For the more evolved and experienced organizations, the Hub and Spoke model scales to what Altimeter refers to as the “Dandelion” or the multiple Hub and Spoke model. While only 18% businesses are currently structured to support social, we start to see the fluidity of such a schematic. A centralized system allows for effective top-down leadership as well as amplifies the need for harmony and direction. When we combine the two Hub and Spoke models, 60% of participating organizations represent the foundation for a majority of social businesses.
Centralization is a key theme in the lion share of participating businesses. 28.8% of companies manage social media in one department, similar to that of corporate communications. In my work, you’ll see a fusion of the multiple Hub and Spoke archetype combined with this centralized approach.
Altimeter found that almost 11% of organizations are not yet structured around social media. Instead, social is decentralized and this sets the stage for chaos and brand dilution.
Of all of the companies interviewed by Altimeter, only 1.4% claim to run social media from a Holistic methodology.
Considering the level of sophistication combined with varying roles of the social consumer, perhaps the framework for the future of business looks a bit like this…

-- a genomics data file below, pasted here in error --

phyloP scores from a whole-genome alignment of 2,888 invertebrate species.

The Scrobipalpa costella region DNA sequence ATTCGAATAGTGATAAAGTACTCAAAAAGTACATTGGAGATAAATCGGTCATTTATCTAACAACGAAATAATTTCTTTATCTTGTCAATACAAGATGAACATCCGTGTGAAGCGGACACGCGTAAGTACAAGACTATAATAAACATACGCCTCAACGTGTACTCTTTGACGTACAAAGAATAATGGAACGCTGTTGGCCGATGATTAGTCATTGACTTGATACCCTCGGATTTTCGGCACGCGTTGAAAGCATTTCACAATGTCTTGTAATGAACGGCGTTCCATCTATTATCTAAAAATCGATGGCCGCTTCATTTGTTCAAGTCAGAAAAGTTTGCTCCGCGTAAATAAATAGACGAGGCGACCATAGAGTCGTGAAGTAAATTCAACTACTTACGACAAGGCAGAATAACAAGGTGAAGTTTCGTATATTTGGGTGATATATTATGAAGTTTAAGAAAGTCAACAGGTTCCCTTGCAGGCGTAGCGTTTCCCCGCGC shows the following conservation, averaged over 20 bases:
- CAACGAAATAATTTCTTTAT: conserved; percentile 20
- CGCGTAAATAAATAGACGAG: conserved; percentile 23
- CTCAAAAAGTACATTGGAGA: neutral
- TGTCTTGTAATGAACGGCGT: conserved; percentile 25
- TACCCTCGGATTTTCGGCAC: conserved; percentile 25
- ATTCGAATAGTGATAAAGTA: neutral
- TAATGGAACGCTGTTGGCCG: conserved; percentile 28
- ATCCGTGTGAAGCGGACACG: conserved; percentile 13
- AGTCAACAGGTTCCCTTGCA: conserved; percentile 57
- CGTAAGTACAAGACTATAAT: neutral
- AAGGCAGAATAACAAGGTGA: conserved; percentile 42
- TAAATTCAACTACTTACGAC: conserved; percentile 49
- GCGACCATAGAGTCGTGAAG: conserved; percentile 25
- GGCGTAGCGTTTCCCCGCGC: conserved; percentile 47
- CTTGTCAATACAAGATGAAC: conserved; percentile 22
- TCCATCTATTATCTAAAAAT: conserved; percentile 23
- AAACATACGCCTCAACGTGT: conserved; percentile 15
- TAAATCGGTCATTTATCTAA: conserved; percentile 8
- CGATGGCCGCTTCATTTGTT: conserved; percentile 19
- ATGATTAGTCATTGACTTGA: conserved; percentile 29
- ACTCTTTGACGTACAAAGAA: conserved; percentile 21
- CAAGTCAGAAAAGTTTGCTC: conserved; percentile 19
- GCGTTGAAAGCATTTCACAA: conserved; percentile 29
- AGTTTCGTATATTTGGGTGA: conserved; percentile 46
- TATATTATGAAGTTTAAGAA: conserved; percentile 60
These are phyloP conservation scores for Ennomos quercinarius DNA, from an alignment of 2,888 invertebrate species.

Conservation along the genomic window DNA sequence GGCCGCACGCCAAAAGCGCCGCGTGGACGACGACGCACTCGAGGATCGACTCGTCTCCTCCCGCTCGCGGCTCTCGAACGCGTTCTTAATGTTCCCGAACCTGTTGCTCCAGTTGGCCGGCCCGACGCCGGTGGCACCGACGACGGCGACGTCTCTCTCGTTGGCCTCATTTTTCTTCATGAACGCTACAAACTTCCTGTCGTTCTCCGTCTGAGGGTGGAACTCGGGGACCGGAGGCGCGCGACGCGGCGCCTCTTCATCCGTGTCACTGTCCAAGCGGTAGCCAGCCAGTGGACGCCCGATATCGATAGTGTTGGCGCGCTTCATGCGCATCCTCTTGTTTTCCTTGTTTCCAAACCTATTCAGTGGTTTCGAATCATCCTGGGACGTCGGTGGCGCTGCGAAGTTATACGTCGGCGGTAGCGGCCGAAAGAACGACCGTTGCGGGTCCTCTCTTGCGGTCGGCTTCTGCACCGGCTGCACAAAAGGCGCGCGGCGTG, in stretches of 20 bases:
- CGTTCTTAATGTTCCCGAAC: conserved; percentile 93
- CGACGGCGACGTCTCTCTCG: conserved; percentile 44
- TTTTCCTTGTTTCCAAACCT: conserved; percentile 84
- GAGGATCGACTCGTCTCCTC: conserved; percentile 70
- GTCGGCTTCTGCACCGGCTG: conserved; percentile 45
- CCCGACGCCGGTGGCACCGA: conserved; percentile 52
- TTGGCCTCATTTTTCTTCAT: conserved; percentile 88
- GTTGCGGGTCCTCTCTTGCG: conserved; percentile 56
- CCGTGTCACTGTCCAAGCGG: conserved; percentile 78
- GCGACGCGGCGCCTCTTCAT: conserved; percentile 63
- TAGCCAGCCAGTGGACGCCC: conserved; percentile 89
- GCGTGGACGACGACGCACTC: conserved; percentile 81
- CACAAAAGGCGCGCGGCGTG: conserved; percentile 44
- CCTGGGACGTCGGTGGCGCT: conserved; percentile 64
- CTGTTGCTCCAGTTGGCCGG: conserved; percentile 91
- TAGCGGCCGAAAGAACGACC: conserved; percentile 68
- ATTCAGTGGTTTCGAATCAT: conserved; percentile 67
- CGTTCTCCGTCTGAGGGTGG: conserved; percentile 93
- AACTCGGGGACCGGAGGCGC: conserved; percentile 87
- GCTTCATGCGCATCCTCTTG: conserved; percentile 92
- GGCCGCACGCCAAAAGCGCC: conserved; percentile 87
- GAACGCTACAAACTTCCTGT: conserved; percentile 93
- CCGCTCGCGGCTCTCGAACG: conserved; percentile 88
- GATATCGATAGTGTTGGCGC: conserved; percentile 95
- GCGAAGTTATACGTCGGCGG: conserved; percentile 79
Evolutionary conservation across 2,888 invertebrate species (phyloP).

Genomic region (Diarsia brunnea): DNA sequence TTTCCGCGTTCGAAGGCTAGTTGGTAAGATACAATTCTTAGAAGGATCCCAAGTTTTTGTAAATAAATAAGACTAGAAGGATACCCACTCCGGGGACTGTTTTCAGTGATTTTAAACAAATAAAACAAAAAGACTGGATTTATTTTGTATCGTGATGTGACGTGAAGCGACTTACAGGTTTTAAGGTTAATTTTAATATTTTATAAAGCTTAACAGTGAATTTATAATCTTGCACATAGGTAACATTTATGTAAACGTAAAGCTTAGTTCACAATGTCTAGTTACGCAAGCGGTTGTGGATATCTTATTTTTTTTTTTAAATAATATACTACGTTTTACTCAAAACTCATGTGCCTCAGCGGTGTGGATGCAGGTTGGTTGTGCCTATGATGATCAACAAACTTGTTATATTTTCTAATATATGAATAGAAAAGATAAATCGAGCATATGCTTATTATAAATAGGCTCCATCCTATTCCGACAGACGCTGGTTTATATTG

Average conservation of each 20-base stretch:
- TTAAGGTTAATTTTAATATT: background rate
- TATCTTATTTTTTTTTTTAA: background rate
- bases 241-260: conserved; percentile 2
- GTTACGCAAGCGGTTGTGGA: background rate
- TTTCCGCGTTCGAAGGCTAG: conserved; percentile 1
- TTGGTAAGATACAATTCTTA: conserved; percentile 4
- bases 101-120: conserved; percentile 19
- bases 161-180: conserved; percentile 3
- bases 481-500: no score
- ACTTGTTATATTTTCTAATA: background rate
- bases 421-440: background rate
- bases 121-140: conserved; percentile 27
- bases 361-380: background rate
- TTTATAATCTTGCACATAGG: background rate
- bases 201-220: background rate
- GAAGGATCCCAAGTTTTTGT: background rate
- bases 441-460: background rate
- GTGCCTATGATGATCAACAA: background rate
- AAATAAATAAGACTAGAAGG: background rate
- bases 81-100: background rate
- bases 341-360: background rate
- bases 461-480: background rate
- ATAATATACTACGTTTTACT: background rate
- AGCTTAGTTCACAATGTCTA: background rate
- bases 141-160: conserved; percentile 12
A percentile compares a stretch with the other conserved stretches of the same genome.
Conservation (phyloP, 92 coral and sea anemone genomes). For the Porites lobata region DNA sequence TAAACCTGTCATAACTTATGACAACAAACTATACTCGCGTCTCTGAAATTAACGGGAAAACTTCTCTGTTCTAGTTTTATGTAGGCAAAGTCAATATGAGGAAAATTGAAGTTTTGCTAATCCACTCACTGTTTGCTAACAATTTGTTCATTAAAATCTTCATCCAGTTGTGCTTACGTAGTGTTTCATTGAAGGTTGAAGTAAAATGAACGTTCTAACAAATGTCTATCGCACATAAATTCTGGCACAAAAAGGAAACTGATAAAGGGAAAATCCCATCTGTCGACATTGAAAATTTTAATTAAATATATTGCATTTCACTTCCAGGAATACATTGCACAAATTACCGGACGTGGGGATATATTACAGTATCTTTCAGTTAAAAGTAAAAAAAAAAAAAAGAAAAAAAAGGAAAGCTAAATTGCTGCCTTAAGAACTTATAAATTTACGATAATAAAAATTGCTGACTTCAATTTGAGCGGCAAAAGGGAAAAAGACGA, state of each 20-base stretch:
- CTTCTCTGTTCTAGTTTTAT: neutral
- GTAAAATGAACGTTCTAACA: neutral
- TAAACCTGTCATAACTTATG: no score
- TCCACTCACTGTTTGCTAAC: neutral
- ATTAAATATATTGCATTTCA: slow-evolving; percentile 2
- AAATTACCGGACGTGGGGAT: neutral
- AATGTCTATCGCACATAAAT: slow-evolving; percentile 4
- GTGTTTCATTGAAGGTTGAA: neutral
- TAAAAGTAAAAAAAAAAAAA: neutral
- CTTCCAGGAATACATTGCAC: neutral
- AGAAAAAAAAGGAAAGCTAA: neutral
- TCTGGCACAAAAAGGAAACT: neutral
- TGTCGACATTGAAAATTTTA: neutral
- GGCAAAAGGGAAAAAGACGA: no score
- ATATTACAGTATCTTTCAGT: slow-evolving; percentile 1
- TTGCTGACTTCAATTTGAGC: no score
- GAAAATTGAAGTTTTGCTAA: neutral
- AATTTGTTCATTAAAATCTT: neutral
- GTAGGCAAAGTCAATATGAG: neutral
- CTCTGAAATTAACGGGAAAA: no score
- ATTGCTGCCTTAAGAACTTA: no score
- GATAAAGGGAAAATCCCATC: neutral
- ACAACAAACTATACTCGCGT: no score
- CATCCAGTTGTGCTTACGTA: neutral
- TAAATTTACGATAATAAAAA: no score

The executive management team responsible for the direction of the brand is of course at the center. But now we’re adding a centralized hub for social excellence between executive layers and business units. This model empowers the existing management and execution roles within each division to introduce social elements as they apply to each unique circumstance while still centralizing the resources and intelligence necessary to guide stakeholders. This hub protects the company’s mission and purpose to ensure brand integrity in new media. And, this new resource center maintains best practices, sets policy and governance, introduces new methodologies and guidance, and also provides the training and technology necessary to achieve desirable outcomes.